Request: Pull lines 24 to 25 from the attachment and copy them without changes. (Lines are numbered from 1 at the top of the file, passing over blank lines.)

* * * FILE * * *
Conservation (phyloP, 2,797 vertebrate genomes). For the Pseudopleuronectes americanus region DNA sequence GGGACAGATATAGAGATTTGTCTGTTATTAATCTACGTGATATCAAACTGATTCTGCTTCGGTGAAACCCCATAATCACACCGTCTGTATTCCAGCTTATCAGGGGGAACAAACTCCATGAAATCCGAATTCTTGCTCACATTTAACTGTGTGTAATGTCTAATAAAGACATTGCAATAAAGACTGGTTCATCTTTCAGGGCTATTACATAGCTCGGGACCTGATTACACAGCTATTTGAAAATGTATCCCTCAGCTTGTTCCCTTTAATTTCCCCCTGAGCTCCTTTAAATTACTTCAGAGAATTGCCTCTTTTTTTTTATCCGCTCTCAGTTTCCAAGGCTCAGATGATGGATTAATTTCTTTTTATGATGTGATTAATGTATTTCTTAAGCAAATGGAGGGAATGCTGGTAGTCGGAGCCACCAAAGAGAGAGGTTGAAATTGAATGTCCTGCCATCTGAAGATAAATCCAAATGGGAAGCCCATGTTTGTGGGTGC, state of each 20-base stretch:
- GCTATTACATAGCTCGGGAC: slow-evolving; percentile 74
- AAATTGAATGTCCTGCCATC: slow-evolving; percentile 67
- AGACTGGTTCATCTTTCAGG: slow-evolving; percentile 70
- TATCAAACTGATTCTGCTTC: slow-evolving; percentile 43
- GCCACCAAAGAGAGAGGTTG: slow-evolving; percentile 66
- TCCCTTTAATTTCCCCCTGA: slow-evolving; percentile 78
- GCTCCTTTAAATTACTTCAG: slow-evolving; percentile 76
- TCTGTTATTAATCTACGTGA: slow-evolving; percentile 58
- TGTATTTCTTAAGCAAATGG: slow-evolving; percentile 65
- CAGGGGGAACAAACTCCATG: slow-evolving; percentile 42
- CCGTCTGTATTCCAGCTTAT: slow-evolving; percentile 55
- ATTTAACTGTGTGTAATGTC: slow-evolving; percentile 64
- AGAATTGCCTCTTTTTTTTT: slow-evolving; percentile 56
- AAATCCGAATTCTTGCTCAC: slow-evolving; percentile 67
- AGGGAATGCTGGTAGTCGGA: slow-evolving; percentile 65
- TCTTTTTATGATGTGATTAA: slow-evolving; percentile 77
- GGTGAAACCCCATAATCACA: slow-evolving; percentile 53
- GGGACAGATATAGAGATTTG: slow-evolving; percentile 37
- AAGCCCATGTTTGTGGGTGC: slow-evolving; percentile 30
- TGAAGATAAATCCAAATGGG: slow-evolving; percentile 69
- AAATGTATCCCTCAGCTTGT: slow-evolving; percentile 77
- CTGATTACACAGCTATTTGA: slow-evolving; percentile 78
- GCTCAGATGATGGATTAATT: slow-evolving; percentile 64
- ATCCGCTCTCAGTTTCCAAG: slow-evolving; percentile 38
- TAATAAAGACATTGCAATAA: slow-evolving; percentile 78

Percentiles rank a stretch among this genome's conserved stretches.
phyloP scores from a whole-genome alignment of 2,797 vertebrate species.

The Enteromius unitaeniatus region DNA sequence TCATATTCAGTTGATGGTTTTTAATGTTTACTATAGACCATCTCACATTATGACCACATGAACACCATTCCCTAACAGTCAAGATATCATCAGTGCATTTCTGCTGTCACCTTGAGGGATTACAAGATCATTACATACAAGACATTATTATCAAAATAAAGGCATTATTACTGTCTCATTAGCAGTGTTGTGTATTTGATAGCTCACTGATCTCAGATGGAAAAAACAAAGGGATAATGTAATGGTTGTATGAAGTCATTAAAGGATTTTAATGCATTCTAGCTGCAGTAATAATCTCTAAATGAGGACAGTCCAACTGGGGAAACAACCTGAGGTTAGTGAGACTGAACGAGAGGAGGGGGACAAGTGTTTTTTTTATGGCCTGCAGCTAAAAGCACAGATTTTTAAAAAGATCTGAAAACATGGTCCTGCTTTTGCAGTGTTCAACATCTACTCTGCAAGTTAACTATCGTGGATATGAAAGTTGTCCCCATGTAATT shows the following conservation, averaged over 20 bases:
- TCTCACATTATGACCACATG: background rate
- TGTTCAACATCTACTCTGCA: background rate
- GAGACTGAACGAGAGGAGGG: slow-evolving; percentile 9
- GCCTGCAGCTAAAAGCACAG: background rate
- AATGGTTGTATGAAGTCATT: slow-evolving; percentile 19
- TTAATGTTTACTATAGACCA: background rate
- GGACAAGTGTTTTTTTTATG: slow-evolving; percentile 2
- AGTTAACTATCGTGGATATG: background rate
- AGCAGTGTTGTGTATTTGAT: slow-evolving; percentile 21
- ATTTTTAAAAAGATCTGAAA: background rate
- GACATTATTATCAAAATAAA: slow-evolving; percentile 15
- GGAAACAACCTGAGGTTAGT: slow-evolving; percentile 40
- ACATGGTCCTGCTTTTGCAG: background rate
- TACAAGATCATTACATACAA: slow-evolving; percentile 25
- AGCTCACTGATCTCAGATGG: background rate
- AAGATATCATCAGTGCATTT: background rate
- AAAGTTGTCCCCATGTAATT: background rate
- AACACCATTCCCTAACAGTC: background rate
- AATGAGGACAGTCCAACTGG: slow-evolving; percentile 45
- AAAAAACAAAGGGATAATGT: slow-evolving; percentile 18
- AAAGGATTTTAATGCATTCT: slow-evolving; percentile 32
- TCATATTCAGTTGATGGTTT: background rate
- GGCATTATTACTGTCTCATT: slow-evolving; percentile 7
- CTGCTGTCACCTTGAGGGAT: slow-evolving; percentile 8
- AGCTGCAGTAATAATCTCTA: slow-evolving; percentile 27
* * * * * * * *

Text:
- GCTCAGATGATGGATTAATT: slow-evolving; percentile 64
- ATCCGCTCTCAGTTTCCAAG: slow-evolving; percentile 38